Scquizzato T, Bernard SA.
Resusc Plus. 2022 Apr 21;10:100235. doi: 10.1016/j.resplu.2022.100235. eCollection 2022 Jun.
Despite significant improvements in the field of resuscitation, overall survival after out-of-hospital cardiac arrest (OHCA) remains low [1,2], and many survivors have persistent neurological damage. Refractory OHCA, defined as the failure to achieve return of spontaneous circulation (ROSC) despite conventional cardiopulmonary resuscitation (CPR), is associated with an even worse prognosis. In fact, after ten minutes of conventional cardiopulmonary CPR, chances of survival start to decline rapidly . After 35 minutes, less than 1% of patients achieve ROSC and survive with a favourable neurological outcome [4,5].
One of the most recent interventions applied and investigated in the resuscitation of patients with OHCA is extracorporeal membrane oxygenation (ECMO). Extracorporeal CPR (E-CPR), the rapid deployment of veno-arterial ECMO during ongoing CPR, is a promising approach for patients with refractory OHCA . Evidence supporting E-CPR is now compelling. After many observational studies [7–13], two randomised trials demonstrated the feasibility and possible benefits of early transport to the hospital for initiation of E-CPR in patients with refractory OHCA [14,15]. In addition, a recent meta-analysis showed an improved rate of survival with good neurological outcomes .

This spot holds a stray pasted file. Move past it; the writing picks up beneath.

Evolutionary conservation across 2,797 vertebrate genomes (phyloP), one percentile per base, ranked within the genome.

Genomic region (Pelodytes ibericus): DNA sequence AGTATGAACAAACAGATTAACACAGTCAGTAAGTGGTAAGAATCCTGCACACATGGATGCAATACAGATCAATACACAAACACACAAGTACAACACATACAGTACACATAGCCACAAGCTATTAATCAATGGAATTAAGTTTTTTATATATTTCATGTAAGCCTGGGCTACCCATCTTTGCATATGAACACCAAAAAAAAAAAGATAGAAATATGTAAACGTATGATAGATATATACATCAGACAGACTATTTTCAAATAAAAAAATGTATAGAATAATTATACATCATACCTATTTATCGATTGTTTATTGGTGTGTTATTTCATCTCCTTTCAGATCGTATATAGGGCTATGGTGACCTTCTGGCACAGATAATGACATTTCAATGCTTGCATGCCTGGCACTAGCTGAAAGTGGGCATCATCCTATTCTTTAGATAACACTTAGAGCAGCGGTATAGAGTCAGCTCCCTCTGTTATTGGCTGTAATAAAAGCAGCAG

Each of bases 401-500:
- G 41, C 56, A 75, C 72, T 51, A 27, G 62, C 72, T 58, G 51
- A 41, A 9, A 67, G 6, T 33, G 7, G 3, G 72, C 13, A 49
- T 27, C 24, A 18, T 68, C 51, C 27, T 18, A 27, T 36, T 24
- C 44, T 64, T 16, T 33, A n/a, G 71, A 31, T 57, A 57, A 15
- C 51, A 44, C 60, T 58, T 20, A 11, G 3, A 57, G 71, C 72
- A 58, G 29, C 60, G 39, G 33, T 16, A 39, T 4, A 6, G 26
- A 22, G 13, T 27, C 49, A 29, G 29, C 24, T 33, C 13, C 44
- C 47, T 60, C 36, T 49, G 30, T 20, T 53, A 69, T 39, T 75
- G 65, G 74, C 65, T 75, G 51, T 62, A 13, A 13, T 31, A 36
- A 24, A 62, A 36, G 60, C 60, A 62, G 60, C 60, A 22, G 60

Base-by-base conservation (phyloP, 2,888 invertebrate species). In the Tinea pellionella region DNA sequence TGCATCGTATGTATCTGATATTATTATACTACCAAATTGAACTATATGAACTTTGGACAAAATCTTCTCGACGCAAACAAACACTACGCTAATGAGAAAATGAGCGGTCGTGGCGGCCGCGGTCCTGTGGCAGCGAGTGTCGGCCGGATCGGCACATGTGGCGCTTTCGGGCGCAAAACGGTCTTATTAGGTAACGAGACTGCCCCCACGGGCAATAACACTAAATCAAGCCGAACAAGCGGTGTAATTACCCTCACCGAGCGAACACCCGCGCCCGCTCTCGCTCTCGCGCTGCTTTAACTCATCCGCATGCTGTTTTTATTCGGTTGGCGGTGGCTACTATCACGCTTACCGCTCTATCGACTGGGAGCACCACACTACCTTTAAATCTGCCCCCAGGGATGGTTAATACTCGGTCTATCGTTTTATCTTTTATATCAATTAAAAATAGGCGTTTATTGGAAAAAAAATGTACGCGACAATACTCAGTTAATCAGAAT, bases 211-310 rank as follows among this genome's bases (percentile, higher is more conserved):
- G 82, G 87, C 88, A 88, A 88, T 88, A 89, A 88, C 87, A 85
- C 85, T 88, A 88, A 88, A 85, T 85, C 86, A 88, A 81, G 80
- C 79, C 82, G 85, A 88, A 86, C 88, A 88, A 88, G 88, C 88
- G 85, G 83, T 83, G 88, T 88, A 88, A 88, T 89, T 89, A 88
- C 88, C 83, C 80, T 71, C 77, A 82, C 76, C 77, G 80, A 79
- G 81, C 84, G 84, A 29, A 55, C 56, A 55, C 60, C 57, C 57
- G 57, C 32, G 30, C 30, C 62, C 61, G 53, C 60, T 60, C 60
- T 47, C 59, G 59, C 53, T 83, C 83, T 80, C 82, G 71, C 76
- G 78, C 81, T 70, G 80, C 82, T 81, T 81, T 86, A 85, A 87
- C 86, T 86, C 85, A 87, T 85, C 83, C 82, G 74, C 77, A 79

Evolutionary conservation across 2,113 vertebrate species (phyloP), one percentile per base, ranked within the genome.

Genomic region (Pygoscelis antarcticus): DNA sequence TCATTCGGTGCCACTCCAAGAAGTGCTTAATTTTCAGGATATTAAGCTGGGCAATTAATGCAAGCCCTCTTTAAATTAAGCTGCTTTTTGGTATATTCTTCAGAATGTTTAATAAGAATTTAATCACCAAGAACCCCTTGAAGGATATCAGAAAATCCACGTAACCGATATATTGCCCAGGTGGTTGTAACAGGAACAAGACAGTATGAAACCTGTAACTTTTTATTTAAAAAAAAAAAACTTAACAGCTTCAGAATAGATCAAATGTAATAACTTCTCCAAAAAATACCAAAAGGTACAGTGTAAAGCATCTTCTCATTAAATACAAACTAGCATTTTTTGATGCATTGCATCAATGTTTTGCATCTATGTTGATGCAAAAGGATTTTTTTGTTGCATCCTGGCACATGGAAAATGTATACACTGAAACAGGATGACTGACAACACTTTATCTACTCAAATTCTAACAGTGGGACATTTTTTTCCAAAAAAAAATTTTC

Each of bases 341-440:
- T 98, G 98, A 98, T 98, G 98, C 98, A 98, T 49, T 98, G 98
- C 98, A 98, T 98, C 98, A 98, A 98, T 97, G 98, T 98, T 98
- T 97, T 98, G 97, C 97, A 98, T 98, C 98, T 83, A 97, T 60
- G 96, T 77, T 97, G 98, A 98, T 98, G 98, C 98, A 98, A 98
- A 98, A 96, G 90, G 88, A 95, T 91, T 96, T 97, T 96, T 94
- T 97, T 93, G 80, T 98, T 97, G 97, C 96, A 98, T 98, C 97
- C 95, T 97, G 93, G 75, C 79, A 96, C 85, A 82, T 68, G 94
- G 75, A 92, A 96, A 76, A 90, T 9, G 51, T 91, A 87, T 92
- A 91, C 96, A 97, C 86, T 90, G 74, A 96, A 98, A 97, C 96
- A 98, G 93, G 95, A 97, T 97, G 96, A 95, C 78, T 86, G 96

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Scquizzato T, Bernard SA. Extracorporeal CPR: Now a standard of care?. Resusc Plus. 2022;10:100235. Published 2022 Apr 21. doi:10.1016/j.resplu.2022.100235